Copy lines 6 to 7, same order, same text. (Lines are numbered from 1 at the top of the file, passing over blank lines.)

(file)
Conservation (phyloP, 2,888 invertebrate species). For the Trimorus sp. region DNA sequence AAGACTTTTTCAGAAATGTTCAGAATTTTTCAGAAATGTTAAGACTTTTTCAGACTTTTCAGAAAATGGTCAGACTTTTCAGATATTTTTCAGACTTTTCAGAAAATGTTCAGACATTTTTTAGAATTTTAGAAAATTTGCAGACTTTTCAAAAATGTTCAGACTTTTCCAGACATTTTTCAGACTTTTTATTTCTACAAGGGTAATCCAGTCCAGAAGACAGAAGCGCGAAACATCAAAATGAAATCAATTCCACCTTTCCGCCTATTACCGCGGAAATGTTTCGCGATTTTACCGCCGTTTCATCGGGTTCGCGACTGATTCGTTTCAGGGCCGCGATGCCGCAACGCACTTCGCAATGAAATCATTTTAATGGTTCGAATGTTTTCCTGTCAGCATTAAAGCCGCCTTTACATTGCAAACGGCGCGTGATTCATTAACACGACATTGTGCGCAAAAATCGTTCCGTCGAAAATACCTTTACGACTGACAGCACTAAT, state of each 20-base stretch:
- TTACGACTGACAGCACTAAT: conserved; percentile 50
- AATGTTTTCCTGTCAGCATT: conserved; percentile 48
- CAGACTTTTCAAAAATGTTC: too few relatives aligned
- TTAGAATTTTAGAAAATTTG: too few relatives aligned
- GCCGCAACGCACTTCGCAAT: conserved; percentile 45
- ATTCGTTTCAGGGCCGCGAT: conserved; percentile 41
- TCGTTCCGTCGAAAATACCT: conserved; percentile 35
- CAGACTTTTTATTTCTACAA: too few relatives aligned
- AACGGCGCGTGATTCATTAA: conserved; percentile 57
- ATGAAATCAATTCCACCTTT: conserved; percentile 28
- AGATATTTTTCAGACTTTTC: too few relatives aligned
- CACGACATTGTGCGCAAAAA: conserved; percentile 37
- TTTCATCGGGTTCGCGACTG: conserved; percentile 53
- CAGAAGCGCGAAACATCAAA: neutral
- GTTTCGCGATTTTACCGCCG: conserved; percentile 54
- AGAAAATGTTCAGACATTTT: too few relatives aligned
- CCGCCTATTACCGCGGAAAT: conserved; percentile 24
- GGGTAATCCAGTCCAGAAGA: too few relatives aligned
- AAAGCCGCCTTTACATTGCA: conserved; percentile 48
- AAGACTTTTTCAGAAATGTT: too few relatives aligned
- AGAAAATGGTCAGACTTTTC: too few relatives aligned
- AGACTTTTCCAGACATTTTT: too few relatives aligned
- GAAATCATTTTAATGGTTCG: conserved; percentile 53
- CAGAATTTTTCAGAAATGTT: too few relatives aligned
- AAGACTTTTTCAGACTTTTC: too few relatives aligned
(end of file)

- GCCGCAACGCACTTCGCAAT: conserved; percentile 45
- ATTCGTTTCAGGGCCGCGAT: conserved; percentile 41